I met up with an old college friend last week. I hadn’t seen her in ten years, and during that decade she’d become a teacher and almost a lawyer. Some of her time was spent teaching eighth grade Spanish at a middle school in Atlanta. Now she teaches at a boarding school in Jersey.
She started telling me, nonchalantly, about some of the crazy names parents give their kids these days. Many of them were based on liquor (types and brands — some spelled wrong). This friend is considering doing some stand-up comedy, and says she has endless material based on her time in the Atlanta school system alone. Crazy things happened that were run of the mill. “Like how some of the girls would gyrate in their seats,” she said. “I mean the ones who were prostitutes.”
Eighth grade prostitutes?!
“Yes,” she said. “It happens often, sadly.” They get clothes and money and tattoos at age 13. One time a student misbehaved in class, and when my friend threatened to call her parents, the girl said, “All I have is a P.O. You can call him.” Her parole officer then told my friend that it didn’t matter what she did in class, so long as she actually went to class, or showed up to school at all.
The state of the world often gets me down, but I try not to let it. Still, it’s hard to hear about these things and not be upset. In an era where legislators and presidential/VP candidates are fighting to take away women’s basic rights (I promise you, these laws condoning rape and raging against reproductive rights are just the beginning), I cannot begin to comprehend how we will fight this uphill battle to get to the point where children like my friend’s former students can receive any sort of emotional, physical, or practical support. Let alone preventative programs that would save them from the terrible exploitation they end up facing otherwise. It really does feel like we’re sliding backwards against the decades of (semi) progress we’ve made in civi rights and gender equality as a (semi) progressive society.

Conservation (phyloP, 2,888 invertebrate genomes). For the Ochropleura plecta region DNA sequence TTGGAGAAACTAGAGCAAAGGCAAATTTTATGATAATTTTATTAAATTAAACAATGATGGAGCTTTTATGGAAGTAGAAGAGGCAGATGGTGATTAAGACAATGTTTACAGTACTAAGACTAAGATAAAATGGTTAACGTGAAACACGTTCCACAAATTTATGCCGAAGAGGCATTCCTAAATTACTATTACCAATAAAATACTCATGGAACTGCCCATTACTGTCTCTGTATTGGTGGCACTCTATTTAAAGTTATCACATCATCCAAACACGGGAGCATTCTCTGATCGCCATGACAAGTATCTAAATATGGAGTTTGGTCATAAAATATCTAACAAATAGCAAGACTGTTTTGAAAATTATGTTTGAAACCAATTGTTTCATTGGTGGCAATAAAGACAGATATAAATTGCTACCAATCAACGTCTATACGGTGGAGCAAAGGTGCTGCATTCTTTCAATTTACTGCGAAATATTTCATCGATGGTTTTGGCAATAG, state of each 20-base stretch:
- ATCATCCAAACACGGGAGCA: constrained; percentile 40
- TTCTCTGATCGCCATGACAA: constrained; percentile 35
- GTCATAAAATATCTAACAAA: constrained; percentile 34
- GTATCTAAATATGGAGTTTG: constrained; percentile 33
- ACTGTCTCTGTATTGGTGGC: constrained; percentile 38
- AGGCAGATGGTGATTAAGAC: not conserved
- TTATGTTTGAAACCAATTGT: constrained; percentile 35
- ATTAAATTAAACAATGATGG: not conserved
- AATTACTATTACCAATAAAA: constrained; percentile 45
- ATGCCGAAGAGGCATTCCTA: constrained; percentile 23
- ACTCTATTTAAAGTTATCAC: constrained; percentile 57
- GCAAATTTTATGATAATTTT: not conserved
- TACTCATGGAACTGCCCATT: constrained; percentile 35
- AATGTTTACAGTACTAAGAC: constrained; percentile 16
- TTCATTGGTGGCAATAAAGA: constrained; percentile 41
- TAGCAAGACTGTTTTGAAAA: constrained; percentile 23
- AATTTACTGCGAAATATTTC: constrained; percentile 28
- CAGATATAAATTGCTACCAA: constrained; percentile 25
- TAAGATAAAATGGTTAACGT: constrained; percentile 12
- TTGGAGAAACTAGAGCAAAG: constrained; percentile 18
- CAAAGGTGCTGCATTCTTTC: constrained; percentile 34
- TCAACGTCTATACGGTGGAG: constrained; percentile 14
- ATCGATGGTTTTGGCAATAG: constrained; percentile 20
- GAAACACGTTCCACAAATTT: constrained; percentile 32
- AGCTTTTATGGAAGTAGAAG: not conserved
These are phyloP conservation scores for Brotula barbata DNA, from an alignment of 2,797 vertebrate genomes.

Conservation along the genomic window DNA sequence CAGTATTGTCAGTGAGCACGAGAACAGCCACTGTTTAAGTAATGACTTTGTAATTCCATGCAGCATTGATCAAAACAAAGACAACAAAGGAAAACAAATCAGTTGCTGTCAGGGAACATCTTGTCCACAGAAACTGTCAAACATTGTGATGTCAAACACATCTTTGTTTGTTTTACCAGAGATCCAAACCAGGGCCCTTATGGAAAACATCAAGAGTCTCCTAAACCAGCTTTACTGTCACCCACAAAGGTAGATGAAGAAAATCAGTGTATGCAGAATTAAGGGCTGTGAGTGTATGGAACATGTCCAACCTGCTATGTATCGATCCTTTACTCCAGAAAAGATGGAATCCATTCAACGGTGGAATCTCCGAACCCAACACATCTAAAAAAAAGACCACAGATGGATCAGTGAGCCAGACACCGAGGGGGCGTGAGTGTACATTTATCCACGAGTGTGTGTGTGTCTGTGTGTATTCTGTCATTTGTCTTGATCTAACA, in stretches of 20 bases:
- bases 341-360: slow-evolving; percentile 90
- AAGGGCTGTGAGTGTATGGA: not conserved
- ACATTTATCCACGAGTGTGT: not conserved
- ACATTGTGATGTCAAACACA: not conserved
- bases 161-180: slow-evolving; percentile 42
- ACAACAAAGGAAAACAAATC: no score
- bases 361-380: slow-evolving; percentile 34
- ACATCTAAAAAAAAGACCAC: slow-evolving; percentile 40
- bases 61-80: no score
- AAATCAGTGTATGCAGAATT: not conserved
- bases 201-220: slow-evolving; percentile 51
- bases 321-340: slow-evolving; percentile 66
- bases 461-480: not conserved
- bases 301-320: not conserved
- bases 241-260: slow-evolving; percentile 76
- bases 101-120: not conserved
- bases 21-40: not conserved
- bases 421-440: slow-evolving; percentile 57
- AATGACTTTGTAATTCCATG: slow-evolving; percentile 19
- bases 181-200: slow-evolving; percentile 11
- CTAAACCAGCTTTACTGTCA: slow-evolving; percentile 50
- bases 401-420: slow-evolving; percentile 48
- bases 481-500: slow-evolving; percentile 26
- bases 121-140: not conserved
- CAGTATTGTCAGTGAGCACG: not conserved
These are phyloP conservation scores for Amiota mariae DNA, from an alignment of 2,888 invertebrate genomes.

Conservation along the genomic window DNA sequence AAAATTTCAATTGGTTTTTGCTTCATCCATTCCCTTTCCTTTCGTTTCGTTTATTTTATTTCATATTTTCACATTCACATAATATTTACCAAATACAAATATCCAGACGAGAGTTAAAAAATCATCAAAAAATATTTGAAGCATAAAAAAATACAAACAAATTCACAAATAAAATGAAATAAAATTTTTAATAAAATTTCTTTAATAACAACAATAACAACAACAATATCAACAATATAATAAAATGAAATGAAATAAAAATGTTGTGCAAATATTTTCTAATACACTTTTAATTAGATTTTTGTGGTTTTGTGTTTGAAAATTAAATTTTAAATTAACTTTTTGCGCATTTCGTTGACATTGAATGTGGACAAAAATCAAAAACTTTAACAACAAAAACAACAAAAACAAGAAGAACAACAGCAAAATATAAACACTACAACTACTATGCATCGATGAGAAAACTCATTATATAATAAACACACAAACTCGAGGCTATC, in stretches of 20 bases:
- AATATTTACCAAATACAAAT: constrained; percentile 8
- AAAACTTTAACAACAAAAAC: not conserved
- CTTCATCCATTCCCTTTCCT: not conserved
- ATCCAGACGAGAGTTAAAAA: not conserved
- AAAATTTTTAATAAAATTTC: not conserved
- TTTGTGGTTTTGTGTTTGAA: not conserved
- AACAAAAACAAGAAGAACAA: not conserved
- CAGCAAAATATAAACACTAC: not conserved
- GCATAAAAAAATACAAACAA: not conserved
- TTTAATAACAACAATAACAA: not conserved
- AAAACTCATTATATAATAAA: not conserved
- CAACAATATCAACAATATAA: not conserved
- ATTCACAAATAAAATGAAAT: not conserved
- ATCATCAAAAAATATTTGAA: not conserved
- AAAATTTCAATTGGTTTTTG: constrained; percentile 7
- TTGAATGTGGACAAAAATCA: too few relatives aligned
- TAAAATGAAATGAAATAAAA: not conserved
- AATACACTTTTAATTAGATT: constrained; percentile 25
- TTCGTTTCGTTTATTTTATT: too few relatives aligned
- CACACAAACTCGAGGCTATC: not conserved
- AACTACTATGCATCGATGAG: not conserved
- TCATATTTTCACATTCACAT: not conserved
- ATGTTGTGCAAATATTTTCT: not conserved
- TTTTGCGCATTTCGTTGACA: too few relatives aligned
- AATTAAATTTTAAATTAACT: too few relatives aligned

My brief time in Sumatra (which is under Sharia Law) made me realize what could happen when women are denied the most basic of rights. At the time, I was working for a human rights group, documenting the social impact of natural disasters and civil war on internally displaced people. A few women we interviewed had been beaten by religious leaders after meeting privately in a hotel room. Why? Because they had been spotted through a window with their head scarves off. They were meeting to discuss how to help one another, after not receiving aid from the government when their husbands were killed in the 2004 tsunami. We think this type of thing could never happen in the U.S., but pervasive fundamentalist thinking amongst politicians breeds just as much hate as in other flavors of sectarian governance. We need real separation of church and state, as well as more women elected in positions of power — not just politically, but in corporations and nonprofits and academia. Look at the numbers and tell me this is an equitable society. It’s shameful, what we’re becoming.